Tuesday, September 22, 2015

Imaginary Cats and Childhood Hunger

Oddly enough, one of the things that has changed since The War That Saved My Life is the sense of connectedness I feel toward other authors. I mean in a personal way. Mostly this is due to other writers' generosity--I've been getting emails and tweets from people I truly, deeply admire.

Yesterday, for example, I had a Twitter conversation with Elizabeth Wein, author of none other than Code Name Verity. (If you haven't read it, put this blog down immediately and don't come back until you have. Talk about your unreliable narrators!) Elizabeth lives in Scotland and flies airplanes for fun. How badass is that? I tried to counter by telling her I once rode an ostrich (true story), but ostrich-riding, while interesting, is not exactly badass. When your ostrich crashes you are not very far from the ground. (No, my ostrich did not crash. Sheesh.)

Anyhow, Katherine Applegate, an author I deeply admire (she wrote The One and Only Ivan), has a new book just out, called Crenshaw. I bought a copy on Saturday but haven't read it yet. It's about a near-homeless boy and his imaginary best friend, an extremely large cat named Crenshaw. To celebrate the release, Katherine's asking independent bookstores nationwide to host food drives.

Childhood hunger shouldn't happen in the country, but it does, far more often than most people reading this might think. In my city some local groups run backpack programs, sending students home on Friday afternoons with backpacks full of healthy food, so that the children are guaranteed something to eat over the weekend. In my city, the grocery stores on the poor side of town stay open until 2 am on the last day of the month--because when the clock clicks over past midnight, SNAP (food stamp) benefits reappear in peoples' accounts, and many peoples' refrigerators are empty enough by then that walking to the grocery at midnight makes sense. In my town of 40,000, the local food pantry serves hundreds every month, and the Salvation Army feeds 40 to 50 each day. There are high chairs in the Salvation Army dining room.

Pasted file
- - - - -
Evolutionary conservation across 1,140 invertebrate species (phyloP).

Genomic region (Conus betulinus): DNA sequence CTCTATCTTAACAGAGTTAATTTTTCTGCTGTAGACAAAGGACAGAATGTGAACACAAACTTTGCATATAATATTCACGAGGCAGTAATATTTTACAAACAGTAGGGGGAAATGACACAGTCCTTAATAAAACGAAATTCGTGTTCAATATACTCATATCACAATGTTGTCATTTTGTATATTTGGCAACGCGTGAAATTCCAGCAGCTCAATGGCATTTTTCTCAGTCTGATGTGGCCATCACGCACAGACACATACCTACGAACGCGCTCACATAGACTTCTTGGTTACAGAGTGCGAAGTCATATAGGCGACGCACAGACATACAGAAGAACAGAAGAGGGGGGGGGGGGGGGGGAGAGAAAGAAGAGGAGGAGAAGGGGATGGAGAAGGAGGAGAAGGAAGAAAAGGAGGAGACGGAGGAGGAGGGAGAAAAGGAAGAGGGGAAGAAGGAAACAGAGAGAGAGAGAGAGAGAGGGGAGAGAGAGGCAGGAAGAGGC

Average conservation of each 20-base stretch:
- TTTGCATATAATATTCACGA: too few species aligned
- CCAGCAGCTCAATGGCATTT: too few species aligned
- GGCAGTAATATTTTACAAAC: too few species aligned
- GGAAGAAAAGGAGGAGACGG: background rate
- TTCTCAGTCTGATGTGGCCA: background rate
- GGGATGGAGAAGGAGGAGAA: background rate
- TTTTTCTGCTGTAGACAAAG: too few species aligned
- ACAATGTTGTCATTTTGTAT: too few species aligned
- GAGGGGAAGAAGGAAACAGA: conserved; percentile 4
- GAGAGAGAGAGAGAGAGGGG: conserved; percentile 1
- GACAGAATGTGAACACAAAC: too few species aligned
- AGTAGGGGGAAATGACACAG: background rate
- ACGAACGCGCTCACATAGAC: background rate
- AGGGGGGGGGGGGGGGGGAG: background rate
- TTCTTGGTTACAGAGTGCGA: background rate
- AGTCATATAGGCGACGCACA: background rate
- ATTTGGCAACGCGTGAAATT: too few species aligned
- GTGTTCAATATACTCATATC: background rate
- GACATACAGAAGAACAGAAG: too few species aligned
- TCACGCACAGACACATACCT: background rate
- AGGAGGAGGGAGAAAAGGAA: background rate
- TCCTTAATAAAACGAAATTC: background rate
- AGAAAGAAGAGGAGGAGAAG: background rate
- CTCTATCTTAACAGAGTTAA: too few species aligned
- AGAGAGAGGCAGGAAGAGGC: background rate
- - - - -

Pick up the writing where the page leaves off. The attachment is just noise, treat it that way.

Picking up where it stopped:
So I love what Katherine Applegate is doing. She's taking a hey-look-at-me-and-my-shiny-new-book moment, and deflecting the attention to an important issue. She's making positive change.

For those of us who don't have local independent bookstores, Katherine suggests donating personally to local charities.

In Bristol, you can give money or food to the Bristol Emergency Food Pantry (it's on the VA side of State St., just over the railroad tracks under the Bristol sign, a big white building) or Bristol Faith in Action (across from DeVault Stadium, where the Bristol Pirates play). We could use cereal, peanut butter, canned meat, canned meals, canned fruits and vegetables, pasta, crackers, tortillas, baby food. I think the Food Pantry can take perishable items. If your garden is still overflowing and you're done canning, drop the extra off. We'll use it.

And thanks. From a big imaginary cat, and Katherine Applegate, and me.

Learn more at CrenshawTheBook.com.